Do Outcomes of Osteochondral Allograft Transplantation Differ Based on Age and Sex? A Comparative Matched Group Analysis

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The effect of patient age or sex on outcomes after osteochondral allograft transplantation (OCA) has not been assessed.


To determine clinical outcomes for male and female patients aged ≥40 years undergoing OCA compared with a group of patients aged <40 years.

Study Design:

Cohort study; Level of evidence, 3.


A review of prospectively collected data of consecutive patients who underwent OCA by a single surgeon with a minimum follow-up of 2 years was conducted. The reoperation rate, failure rate, and patient-reported outcome scores were reviewed. All outcomes were compared between patients aged <40 or ≥40 years, with subgroup analyses conducted based on patient sex. Failure was defined as revision OCA, conversion to knee arthroplasty, or gross appearance of graft failure at second-look arthroscopic surgery. Descriptive statistics, Fisher exact or chi-square testing, and Mann-Whitney U testing were performed, with P < .05 set as significant.


A total of 170 patients (of 212 eligible patients; 80.2% follow-up) who underwent OCA with a mean follow-up of 5.0 ± 2.7 years (range, 2.0-15.1 years) were included, with 115 patients aged <40 years (mean age, 27.6 ± 7.3 years; 58 male, 57 female) and 55 patients aged ≥40 years (mean age, 44.9 ± 4.0 years; 33 male, 22 female). There were no differences in the number of pre-OCA procedures between the groups (P = .085). There were no differences in the reoperation rate (<40 years: 38%; ≥40 years: 36%; P = .867), time to reoperation (<40 years: 2.12 ± 1.90 years; ≥40 years: 3.43 ± 3.43 years; P = .126), or failure rate (<40 years: 13%; ≥40 years: 16%; P = .639) between the older and younger groups. Patients in both groups demonstrated significant improvement in Lysholm (both: P < .001), International Knee Documentation Committee (IKDC) (both: P < .001), Knee Injury and Osteoarthritis Outcome Score (KOOS) (both: P < .001), Western Ontario and McMaster Universities Osteoarthritis Index (WOMAC) (both: P < .001), and Short Form–12 (SF-12) physical (both: P < .001) scores compared with preoperative values. Patients aged ≥40 years demonstrated significantly higher KOOS symptom (P = .015) subscores compared with patients aged <40 years. There were no significant differences in the number of complications, outcome scores, or time to failure between the sexes. In patients aged <40 years, female patients experienced failure significantly more quickly than male patients (P = .039). In contrast, in patients aged ≥40 years, male patients experienced failure significantly more quickly than female patients (P = .046).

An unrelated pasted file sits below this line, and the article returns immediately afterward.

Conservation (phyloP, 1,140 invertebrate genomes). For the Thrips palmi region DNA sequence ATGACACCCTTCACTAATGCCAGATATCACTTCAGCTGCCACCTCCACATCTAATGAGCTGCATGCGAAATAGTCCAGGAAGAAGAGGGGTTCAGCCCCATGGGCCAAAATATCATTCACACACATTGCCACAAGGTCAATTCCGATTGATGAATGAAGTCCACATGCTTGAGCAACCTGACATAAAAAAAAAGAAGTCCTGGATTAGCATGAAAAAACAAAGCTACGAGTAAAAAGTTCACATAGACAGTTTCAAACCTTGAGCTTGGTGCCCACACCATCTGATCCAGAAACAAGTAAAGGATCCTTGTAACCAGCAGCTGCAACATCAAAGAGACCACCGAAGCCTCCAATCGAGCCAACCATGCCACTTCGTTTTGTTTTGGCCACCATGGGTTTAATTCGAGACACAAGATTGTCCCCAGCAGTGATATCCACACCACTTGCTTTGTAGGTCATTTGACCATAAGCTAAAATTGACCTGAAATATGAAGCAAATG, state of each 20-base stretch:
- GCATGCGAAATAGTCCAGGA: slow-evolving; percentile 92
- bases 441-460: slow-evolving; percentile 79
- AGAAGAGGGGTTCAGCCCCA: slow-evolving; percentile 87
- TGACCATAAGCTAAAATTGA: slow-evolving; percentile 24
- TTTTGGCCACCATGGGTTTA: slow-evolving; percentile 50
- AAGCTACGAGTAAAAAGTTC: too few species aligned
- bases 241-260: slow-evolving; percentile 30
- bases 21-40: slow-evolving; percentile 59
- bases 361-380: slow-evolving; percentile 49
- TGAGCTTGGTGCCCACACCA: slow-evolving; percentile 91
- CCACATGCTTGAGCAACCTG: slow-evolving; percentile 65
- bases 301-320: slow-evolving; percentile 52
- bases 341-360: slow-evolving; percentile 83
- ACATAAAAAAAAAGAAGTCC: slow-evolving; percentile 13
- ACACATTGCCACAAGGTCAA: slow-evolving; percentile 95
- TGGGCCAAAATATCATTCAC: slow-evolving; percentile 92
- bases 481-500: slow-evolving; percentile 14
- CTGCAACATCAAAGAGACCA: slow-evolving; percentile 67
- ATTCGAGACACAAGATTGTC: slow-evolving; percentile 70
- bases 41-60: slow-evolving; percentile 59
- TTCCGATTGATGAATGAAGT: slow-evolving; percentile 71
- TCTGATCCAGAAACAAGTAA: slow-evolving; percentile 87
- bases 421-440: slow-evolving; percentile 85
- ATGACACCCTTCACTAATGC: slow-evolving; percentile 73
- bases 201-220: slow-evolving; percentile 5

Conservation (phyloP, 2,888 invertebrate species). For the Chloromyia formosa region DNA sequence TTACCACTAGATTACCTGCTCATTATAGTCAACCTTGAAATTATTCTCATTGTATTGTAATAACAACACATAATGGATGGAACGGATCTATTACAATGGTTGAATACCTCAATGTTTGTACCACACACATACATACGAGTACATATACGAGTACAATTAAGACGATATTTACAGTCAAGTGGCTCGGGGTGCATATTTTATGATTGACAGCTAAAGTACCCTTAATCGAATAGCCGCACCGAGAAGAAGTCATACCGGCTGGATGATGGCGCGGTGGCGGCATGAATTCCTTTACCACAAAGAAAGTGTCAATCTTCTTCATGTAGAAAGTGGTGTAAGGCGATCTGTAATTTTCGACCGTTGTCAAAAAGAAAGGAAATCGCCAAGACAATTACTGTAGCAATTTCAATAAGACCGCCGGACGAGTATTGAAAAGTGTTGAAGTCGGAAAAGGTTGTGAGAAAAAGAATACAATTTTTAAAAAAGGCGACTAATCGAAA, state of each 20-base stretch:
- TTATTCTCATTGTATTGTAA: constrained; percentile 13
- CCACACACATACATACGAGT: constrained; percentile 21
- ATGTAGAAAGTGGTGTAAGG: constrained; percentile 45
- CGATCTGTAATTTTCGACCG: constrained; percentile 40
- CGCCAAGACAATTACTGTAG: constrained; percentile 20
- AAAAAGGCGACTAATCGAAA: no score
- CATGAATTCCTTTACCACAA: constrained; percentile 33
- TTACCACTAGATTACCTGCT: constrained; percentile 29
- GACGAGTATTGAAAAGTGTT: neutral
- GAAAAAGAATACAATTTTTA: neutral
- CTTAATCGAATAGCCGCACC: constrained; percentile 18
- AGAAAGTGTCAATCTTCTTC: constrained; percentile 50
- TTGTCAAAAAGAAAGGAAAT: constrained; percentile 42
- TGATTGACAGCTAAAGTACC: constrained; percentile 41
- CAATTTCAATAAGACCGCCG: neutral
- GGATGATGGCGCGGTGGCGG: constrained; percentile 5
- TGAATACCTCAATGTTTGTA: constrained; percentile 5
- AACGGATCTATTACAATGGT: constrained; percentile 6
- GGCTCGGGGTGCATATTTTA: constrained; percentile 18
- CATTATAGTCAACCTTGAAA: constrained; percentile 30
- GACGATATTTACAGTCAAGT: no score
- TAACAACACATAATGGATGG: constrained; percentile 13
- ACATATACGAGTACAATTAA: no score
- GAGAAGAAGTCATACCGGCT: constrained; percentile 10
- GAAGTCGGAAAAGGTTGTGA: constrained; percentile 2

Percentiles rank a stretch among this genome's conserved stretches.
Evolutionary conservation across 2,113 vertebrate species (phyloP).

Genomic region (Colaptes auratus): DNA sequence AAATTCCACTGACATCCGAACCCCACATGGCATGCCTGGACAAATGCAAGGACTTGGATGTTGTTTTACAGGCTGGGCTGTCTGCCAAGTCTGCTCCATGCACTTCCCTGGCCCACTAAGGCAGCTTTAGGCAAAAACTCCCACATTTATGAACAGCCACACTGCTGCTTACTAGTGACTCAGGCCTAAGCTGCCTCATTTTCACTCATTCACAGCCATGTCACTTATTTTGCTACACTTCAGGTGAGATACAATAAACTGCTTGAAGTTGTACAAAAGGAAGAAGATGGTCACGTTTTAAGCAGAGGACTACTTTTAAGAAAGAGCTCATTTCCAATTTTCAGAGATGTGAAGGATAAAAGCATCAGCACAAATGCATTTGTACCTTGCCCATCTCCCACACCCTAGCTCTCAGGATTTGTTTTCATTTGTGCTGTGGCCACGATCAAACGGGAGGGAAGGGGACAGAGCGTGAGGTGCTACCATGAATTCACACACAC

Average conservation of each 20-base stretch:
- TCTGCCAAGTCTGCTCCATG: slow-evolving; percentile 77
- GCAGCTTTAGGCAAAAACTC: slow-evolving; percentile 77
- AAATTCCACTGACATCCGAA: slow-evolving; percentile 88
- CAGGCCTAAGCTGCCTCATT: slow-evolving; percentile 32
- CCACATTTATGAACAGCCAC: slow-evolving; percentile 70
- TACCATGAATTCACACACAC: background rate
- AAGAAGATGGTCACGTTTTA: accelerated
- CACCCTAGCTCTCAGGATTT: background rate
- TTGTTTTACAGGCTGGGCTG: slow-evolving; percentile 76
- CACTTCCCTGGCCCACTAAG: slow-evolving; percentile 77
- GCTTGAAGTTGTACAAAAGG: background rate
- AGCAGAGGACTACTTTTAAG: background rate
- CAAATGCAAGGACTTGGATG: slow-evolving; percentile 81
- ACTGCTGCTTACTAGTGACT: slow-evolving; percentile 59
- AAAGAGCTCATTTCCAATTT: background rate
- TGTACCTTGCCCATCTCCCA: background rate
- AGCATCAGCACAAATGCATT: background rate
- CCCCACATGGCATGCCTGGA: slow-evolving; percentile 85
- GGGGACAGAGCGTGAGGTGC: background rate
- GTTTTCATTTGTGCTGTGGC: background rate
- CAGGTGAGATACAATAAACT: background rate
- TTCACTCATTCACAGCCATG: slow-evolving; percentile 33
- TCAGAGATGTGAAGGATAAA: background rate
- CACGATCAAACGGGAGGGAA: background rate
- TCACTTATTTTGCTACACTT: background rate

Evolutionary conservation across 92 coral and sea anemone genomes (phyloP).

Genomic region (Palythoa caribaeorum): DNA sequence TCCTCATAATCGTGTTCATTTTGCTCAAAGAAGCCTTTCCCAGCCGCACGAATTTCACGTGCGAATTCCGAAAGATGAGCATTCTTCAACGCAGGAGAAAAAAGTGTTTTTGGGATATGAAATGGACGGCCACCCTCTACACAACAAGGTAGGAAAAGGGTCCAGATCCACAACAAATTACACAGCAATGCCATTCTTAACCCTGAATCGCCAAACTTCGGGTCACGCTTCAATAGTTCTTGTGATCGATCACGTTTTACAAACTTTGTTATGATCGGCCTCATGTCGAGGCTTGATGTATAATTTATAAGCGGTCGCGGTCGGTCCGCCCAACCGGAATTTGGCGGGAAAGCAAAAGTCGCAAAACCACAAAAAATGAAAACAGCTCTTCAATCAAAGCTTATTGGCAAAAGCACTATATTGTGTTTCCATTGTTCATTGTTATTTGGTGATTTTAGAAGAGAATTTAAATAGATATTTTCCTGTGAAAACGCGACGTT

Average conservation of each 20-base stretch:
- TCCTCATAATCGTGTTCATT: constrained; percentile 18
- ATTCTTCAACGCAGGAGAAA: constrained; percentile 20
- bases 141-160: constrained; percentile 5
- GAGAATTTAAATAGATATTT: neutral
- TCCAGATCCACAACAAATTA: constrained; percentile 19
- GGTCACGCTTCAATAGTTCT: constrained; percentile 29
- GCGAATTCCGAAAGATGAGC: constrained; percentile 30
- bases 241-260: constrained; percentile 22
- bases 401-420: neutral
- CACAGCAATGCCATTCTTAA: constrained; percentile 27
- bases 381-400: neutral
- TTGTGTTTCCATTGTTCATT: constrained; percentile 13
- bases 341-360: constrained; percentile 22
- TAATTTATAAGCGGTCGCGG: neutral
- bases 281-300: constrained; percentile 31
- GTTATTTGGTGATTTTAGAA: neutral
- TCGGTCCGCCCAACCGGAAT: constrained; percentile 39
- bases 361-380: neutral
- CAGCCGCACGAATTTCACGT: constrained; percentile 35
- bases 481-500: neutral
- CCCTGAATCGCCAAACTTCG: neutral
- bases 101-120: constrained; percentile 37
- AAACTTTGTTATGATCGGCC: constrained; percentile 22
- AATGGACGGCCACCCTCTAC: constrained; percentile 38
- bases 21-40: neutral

This study provides evidence that OCA is a safe and reliable treatment option for osteochondral defects in patients aged ≥40 years. Male and female patients had similar outcomes. Patients aged <40 years demonstrated lower KOOS symptom subscores postoperatively compared with older patients, potentially attributable to higher expectations of return to function postoperatively as compared with older patients.

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